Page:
1. Thanks for the link to that email thread… Interesting that Hameroff compares Whitehead’s theory of actual occasions to Barbour’s theory of time capsules. I see the resemblance, but Whitehead’s was not an ontology of atomic subjects enjoying appearances of eternal objects inside the mind of an unchanging God, but of evolutionary creativity where all subjects (including God) inter-relate with others in the course of cosmic history to bring forth novel social organizations capable of experiencing/making-concrete never before realized possibilities. Whitehead’s “Process and Reality” could also have been titled “Process and Congress.”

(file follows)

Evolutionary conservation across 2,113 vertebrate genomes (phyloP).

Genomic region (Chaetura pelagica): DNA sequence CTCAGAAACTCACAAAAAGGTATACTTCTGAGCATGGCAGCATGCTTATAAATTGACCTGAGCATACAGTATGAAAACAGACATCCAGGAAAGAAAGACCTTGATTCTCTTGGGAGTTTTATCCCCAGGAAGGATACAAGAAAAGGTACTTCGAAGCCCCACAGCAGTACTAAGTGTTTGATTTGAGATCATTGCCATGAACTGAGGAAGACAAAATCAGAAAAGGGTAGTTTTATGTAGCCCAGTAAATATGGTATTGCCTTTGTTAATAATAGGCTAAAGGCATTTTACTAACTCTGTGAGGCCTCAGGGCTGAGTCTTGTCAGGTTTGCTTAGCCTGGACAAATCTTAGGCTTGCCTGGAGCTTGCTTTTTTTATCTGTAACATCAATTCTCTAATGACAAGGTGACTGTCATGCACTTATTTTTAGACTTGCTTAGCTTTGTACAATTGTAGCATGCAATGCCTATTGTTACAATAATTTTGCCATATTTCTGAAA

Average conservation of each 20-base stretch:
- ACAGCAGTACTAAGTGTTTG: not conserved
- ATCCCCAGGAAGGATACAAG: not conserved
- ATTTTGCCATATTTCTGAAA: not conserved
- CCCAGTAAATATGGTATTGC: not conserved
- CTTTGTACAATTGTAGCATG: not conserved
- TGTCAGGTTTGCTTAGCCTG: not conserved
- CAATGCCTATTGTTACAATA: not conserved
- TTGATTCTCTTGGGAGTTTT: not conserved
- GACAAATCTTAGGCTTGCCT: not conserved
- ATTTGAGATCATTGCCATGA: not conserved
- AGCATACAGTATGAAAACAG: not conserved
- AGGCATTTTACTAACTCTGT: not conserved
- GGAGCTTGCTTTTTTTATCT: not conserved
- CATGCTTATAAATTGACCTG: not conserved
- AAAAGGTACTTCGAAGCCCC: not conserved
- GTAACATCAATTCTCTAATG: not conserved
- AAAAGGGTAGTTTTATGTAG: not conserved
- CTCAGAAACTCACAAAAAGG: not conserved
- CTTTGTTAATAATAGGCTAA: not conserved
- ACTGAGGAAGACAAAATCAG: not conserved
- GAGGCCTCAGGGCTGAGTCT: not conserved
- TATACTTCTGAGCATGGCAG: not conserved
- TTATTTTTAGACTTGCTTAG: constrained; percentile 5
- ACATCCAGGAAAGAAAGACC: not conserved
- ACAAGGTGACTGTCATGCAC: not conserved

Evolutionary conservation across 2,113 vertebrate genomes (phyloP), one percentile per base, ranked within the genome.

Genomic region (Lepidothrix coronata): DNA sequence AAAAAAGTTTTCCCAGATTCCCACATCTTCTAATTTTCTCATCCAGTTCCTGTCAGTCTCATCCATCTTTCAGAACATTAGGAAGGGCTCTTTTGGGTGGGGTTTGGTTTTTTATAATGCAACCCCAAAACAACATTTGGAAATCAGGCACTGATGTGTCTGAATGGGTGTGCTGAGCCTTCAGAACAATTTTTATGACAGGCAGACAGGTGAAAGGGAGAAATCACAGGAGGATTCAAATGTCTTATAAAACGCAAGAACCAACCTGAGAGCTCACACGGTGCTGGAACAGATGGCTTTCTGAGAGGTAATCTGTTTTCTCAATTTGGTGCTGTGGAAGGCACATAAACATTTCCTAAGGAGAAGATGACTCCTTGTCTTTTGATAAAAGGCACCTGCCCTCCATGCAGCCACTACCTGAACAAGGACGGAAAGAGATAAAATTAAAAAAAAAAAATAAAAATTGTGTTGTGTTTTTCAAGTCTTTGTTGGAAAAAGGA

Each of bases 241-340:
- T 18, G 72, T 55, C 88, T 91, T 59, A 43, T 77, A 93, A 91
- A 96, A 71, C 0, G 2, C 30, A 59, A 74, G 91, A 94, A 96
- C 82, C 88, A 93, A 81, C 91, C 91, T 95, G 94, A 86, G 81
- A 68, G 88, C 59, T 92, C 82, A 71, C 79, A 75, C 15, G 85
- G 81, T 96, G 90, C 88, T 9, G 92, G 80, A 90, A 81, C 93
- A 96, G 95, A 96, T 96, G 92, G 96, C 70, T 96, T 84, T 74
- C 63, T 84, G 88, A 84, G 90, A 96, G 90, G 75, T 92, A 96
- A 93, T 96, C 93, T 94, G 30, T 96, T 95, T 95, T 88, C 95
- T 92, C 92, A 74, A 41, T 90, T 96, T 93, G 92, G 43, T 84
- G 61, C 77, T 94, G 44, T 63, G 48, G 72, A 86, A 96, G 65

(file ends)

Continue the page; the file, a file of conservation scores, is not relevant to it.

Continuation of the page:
3. I have read all of Smolin’s books. There are no references to Whitehead. Although he is more and more interested in philosophy, swallowing Whitehead would probably be premature. Smolin’s was a pure platonist mathematical physicist, a timeless type of guy. He gradually converted from the end of the 1980 towards a position where the laws of nature are not fixed but change through recursive big bang processes. His own multiverse scenario. Then he was influenced by Barbour who also is a pure timeless platonist but from a relational version of it inspired by Leibniz relational project. He then was influenced by Pierce. In his last book, Time Reborn, Smolin synthetizes the traditional method of physics which he called physics in a box, the separation of the initial conditions (contingent part) from the fixed dynamic (the equations) and show how this basic platonist method cannot be applied to the whole universe. His ancient multiverse scenario was a kind of cosmic darwinism, in time reborn he also proposed a meta law of evolution of the law of nature that is a quantum darwinism based on a principle of precedence similar to the principle of precedance in british common law. Laws of nature are considered as habits of nature and habit are acquired on a principle of stabilisation of precedance cases. This piercian pragmatic idea for the quantum domain is similar with the morphic resonance idea of Sheldrake in the biological evolution domain. Physics today is mostly a Pythagorean/Parmenidean/platonic physics and since more than 100 years physics is gradually transitioning to an Heraclitean/Aristotlean/Leibnizian organismic/process physics but we have a long way to go.